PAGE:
Back to the design, next on the out/up is the outer skirt. It’s the same purple, but it’s more simple. So I rolled it out and wrapped it around the base. Before I started wrapping I made sure to add clear vanilla to the base fondant so that the outer skirt would stick! Cutting it at the bottom and straight edges in the front. Don’t worry about the rough edges, we’ll cover them later.
Next up? The sleeves. Her dress has sheer sleeves. Since I can’t get completely sheer I did roll it out as thin as I could, see… You can see the writing through the fondant. Cut it down to strips, about the width of the arm. Paint it with clear vanilla and carefully wrap it around her arms. Trim the edges under the arm!
Now for the bodice. Paint her body with clear vanilla. I should mention why we’re using clear vanilla, or vanilla at all! Vanilla is mostly alchol and so it dampens the fondant and makes it sticky, but it also evaporates quickly so it dries quickly too! If you use regular vanilla the brown could dye or show up if you get it on any of the fondant that shows!. The clear vanilla won’t leave any marks!
Now using a sharp knife trim the bodice into shape! Remember you can do any princess you want, so use the colors and bodice shape of the princess your trying to make.
Her puffy sleeves. I started with 2 fondant balls to make sure they are equal and match. Then I started shaping them! Add the vanilla and add it to our princess! Now we have the base design complete. You could leave it here for a decent cake, but to take it over the top it’s time to start working on the details. That’s what really makes the cake.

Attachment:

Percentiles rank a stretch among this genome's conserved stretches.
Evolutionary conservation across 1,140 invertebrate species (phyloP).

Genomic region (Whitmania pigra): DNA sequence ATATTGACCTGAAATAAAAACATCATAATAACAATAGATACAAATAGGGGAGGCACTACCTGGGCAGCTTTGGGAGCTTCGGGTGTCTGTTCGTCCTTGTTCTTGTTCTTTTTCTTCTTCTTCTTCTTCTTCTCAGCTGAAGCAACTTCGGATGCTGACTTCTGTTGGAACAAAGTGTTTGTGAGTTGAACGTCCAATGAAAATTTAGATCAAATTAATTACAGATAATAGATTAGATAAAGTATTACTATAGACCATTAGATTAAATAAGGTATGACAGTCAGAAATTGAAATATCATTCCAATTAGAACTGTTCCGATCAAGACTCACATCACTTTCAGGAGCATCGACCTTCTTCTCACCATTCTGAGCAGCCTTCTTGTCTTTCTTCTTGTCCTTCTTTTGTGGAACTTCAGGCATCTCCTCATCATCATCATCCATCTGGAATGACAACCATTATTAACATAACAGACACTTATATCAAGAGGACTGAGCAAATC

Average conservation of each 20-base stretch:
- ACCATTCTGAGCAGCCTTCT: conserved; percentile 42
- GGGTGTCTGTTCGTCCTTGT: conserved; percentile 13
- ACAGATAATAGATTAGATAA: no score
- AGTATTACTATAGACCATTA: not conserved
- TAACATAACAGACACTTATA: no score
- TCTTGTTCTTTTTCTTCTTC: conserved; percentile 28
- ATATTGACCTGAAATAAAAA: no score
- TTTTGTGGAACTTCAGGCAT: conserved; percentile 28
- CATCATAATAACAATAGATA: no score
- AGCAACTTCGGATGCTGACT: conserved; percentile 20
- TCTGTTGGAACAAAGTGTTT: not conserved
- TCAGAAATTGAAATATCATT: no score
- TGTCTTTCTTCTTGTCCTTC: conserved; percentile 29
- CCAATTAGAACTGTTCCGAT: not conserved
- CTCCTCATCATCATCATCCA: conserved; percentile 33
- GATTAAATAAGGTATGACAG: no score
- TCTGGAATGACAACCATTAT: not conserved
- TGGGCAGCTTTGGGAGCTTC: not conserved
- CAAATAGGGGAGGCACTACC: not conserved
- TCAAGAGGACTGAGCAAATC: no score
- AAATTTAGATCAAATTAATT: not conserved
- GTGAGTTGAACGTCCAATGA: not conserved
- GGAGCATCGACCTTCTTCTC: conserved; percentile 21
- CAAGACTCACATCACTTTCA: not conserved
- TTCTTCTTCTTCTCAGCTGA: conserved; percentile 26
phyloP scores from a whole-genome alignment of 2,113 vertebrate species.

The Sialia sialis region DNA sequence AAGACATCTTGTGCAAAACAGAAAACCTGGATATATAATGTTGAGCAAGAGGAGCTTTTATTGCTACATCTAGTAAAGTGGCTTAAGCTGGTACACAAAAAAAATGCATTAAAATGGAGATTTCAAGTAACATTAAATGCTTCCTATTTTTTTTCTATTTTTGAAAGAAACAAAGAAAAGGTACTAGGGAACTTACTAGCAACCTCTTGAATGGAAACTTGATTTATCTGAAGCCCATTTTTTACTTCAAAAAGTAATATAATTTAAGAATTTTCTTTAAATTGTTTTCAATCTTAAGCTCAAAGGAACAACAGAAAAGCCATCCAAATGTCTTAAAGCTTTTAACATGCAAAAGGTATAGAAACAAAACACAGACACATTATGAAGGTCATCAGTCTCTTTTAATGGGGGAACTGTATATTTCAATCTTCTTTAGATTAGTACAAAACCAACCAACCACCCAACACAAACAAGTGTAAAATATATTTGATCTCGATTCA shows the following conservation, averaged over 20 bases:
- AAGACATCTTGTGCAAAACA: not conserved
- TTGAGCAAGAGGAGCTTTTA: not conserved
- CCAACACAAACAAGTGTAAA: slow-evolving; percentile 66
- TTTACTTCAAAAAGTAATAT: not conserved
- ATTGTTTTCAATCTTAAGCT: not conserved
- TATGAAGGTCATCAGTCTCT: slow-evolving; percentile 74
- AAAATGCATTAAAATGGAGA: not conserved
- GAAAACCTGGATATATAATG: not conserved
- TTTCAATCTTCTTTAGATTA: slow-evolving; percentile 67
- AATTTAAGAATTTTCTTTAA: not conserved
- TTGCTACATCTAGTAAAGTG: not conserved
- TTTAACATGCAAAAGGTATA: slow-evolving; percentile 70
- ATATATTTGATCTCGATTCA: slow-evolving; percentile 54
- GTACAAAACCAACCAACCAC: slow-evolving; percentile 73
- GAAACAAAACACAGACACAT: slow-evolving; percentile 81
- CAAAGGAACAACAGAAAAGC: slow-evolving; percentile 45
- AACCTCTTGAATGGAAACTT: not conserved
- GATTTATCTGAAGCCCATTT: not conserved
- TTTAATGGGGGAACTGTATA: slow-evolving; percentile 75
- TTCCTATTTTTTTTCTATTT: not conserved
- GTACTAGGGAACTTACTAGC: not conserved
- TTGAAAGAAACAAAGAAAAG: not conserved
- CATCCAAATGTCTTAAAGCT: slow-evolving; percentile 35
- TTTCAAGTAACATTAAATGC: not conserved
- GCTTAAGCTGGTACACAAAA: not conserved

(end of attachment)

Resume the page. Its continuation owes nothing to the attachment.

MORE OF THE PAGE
Stripes for her puffy sleeves
The pink trip details around the bodice neckline an cover the seam line in the back.
Cover the seam where the bodice and skirt meet… And now time to add the criss crossing of the ribbon onto the bodice. I rolled out the pink really thin, and then using a pizza cutter cut it really narrow. This way I didn’t have to try to roll it evenly into such a small snake! I painted the bodice with clear vanilla (see, you can’t even see it!). Now one strip at a time start cutting and building the criss crossing!
And for the final details: I added a bit of white around the neckline, added some purple between the puffy sleeves and “sheer” sleeves, some detail at the ends of the sleeves, the edges of the outer skirt, the base of the dress AND the bow at the top of the criss cross lace up front!
Her skirt is all shiny, so using a brush (not one you EVER use with paint or make up or anything, JUST for food!!! Anyway, use the brush and edible glitter, or luster dust! I brushed it all over the skirt, bodice, etc… It adds that final shine/glow to the dress.
Undo her hair, add her tiny gecko and paint brush and Presto! She’s done and gorgeous!